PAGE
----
to our module. But what about all the modules out there that have
hard-coded in them? Those will have to be changed. Because we have used poor information-hiding techniques, we have created a maintenance nightmare for
One final note: a better design would encapsulate the
data structure and all the functions that manipulate it in a single C++ class, as we will see later on in this chapter.
26.4.3 Real-Life Module Organization
Let's see how a set of modules can be organized in real life. In this case we are dealing with a computer-controlled
designed to cut out tennis shoes. The major
of this device are:
A computer that controls the machine. This computer is also used to store the patterns for the various shoes.
A positioning device for the cutting head.
An operator control panel (lots of
The basic design results in five major modules:
The workflow module. This module is responsible for scheduling the various cutting jobs that come up (e.g., do ten batches for size 9, then twelve of size 11, and so on).
The positioning control system, which is responsible for moving the cutting head around and doing the actual cutting.
system. Its job is to check all the status indicators and make sure that all the equipment is functioning correctly. (There's a lot of little stuff, such as oil filters, blowers, air filters, air supply, and so on, that all needs to work or we can't cut.)
The control panel input module. This module is responsible for handling any buttons that the operator pushes.
The control panel output module. All the blinking lights are run from this module.
A diagram of the major pieces can be seen in Figure 26-3.
Figure 26-3. Cutting system, module design
This organization, although not quite hierarchical, is quite simple. Each module has a
job to do. The modules provide a small, simple interface to the other modules.
The other thing about the modules is that they are designed to be independently tested. For example, when the project started, the machine didn't exist. What we had was a computer, a pile of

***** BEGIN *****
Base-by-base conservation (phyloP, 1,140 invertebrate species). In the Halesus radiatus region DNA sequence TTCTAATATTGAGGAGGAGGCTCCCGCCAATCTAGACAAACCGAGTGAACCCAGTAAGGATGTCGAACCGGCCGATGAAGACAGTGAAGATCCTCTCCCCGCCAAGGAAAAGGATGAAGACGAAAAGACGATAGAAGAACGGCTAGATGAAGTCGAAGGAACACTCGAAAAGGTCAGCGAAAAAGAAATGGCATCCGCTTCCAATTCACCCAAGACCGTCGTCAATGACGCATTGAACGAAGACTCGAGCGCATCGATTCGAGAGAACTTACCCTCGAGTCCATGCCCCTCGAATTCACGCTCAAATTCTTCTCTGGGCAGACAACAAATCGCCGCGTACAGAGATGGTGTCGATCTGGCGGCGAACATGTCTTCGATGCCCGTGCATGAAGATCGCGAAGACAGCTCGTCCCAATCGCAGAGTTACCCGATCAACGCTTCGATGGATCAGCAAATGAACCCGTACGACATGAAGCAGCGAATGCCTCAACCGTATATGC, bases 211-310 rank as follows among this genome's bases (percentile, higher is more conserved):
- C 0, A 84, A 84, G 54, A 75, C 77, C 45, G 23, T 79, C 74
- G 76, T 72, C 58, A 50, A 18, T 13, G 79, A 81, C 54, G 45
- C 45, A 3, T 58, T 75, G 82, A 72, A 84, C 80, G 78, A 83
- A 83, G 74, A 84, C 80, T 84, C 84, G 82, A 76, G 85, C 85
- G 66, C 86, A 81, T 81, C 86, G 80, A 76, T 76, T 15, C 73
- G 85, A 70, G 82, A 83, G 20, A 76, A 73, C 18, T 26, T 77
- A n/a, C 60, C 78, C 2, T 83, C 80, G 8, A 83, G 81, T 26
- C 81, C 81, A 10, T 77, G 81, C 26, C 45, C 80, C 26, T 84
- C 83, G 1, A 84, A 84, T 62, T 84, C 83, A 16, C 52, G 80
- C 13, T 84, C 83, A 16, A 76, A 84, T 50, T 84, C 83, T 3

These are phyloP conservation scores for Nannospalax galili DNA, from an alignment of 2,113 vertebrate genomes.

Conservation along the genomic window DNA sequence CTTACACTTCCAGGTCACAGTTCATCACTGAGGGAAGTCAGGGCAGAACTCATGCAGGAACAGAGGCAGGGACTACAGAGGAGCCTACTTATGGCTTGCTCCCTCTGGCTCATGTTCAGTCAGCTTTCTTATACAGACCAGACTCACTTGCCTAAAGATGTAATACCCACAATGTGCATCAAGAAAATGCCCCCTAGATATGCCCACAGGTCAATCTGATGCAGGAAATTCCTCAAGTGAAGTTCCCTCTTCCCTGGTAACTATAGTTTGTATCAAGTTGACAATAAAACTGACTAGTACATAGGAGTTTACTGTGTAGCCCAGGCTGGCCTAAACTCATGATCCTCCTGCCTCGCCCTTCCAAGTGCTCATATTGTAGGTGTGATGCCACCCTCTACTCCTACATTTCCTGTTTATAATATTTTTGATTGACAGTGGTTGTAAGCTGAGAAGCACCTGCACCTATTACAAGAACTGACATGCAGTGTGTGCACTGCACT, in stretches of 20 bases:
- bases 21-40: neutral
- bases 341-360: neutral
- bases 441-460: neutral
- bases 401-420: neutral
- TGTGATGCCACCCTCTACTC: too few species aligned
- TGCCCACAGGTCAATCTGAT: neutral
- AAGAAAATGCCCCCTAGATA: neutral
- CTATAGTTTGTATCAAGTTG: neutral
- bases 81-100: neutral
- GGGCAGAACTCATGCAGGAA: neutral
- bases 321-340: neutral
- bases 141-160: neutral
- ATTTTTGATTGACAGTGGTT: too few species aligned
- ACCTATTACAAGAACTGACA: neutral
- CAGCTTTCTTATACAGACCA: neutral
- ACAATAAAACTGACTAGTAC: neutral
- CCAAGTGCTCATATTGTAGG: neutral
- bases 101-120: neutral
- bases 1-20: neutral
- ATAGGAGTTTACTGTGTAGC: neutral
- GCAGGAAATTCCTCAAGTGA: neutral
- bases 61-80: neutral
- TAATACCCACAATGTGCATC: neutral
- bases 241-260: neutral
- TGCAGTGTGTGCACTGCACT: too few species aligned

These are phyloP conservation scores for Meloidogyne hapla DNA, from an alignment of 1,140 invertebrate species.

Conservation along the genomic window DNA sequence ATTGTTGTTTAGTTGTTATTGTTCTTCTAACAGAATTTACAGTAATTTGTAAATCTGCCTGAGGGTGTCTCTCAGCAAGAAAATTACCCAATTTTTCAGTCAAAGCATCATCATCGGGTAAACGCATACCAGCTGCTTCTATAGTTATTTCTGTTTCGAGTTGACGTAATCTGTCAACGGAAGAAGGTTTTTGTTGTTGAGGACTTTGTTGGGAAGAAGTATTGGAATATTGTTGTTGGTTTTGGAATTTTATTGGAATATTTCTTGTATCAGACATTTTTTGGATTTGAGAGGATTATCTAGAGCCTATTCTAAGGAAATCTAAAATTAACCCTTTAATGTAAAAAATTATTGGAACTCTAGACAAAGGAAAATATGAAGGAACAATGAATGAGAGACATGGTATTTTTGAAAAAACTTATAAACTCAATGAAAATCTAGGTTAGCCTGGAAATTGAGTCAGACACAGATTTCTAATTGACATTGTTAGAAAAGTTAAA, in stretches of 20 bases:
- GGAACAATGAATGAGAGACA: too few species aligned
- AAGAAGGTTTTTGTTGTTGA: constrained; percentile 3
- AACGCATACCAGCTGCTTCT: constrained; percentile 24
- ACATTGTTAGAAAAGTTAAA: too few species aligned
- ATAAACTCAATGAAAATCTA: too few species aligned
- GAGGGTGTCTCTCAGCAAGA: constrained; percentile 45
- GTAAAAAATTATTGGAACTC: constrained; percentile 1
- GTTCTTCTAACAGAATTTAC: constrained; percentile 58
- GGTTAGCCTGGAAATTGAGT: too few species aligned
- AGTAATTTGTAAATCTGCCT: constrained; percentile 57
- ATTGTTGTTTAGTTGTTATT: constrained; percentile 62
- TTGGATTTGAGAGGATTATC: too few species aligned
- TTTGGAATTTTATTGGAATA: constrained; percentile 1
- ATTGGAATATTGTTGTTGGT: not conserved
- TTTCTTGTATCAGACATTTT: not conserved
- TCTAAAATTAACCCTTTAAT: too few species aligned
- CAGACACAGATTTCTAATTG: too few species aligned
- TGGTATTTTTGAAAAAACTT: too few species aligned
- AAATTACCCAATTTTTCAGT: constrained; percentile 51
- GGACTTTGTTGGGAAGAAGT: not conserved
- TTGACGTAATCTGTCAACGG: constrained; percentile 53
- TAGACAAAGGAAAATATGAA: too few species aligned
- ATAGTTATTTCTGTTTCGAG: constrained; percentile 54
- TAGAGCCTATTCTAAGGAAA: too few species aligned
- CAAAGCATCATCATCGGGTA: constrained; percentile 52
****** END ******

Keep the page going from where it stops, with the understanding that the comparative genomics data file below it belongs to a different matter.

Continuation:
, and a lot of stuff on back order. Since the workflow manager didn't require any hardware, it was developed first. The other modules were faked with test routines. The fake routines used the same interface (header files) as the real ones. They just didn't do any real work.
It is interesting to note that the unit tests were used to test not only the software but the hardware. The unit test for the positioner module consisted of a front-end that sent various goto commands to the system. The first few tests were a little hairy because the limit switches had not been installed on the hardware, and there was nothing to prevent us from running the cutting head past the end and
. (Actually, the limits were rigorously enforced by a nervous mechanical engineer who held his hand inches above the emergency power off for the entire test. He wasn't about to let our software damage his hard work.)
This module structure let us create something that was not only simple, but testable. The result is increased reliability and decreased integration and maintenance costs.
The Camsco Waterjet cutter was the first machine ever designed and built to cut out tennis-shoe insoles with a high-pressure jet of water. Because it was a cutting-edge design, a lot of tuning and adjustment was required. In fact, the system was run for about a year before it was shipped to the customer.
During that testing phase, we had an agreement with the shoemaker: they would supply us with free material for testing if we gave them the cut parts.
To get proper performance data, we always used the same size in almost all of our tests, 9-right. After each test we boxed up the cut parts and shipped them to the shoemaker so they could make shoes out of them. Or so we thought.
Just as we were boxing up the machine for shipment, we got a call from the plant. "Are you the people who keep sending the 9-rights to us each month?"
We confirmed that we were.
"Well, I'm glad I finally tracked you down. Purchasing had no idea who you people are, so you were a little hard to find. Do you realize that you've shipped us ten thousand 9-rights and no lefts?"
Evidently the first production run for our machine was ten thousand 9-lefts.
26.4.4 Module Summary
So far we've learned a lot about how to design and organize our code. But programming deals with data as well as code. In the
few sections, we'll see how to include data in our design through the use of object-oriented design techniques.